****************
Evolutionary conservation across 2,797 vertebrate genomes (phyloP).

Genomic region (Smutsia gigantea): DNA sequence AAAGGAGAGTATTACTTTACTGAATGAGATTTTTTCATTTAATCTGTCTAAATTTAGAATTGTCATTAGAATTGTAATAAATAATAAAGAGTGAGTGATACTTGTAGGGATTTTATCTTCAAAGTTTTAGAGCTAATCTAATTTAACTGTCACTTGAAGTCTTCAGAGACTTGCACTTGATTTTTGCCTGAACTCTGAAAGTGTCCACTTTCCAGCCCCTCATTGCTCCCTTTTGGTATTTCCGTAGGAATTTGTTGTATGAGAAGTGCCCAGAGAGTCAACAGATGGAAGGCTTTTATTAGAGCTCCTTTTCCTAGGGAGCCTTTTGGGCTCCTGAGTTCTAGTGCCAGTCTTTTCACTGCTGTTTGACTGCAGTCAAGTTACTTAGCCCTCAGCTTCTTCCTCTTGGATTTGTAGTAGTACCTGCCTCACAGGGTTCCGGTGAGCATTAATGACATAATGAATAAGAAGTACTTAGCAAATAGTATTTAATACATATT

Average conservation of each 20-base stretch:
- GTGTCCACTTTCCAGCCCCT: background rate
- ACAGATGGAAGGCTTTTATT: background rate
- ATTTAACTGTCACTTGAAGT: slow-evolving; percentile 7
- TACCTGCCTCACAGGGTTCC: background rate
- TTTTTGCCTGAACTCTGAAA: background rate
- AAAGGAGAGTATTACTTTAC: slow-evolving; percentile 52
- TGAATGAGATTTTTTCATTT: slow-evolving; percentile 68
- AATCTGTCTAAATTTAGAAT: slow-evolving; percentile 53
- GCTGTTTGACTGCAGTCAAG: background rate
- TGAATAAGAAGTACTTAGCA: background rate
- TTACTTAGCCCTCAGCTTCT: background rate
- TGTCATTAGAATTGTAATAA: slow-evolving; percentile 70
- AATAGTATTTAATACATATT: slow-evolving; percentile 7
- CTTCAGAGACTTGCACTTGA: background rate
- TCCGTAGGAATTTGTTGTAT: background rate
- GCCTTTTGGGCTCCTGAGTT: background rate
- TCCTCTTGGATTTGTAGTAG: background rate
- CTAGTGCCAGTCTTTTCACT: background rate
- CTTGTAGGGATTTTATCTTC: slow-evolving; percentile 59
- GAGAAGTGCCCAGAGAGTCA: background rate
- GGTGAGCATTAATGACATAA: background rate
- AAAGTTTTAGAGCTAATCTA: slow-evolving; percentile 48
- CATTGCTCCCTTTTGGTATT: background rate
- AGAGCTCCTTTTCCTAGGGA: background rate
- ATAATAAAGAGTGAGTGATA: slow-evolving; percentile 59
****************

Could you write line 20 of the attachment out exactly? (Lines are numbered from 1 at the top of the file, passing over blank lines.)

- TCCTCTTGGATTTGTAGTAG: background rate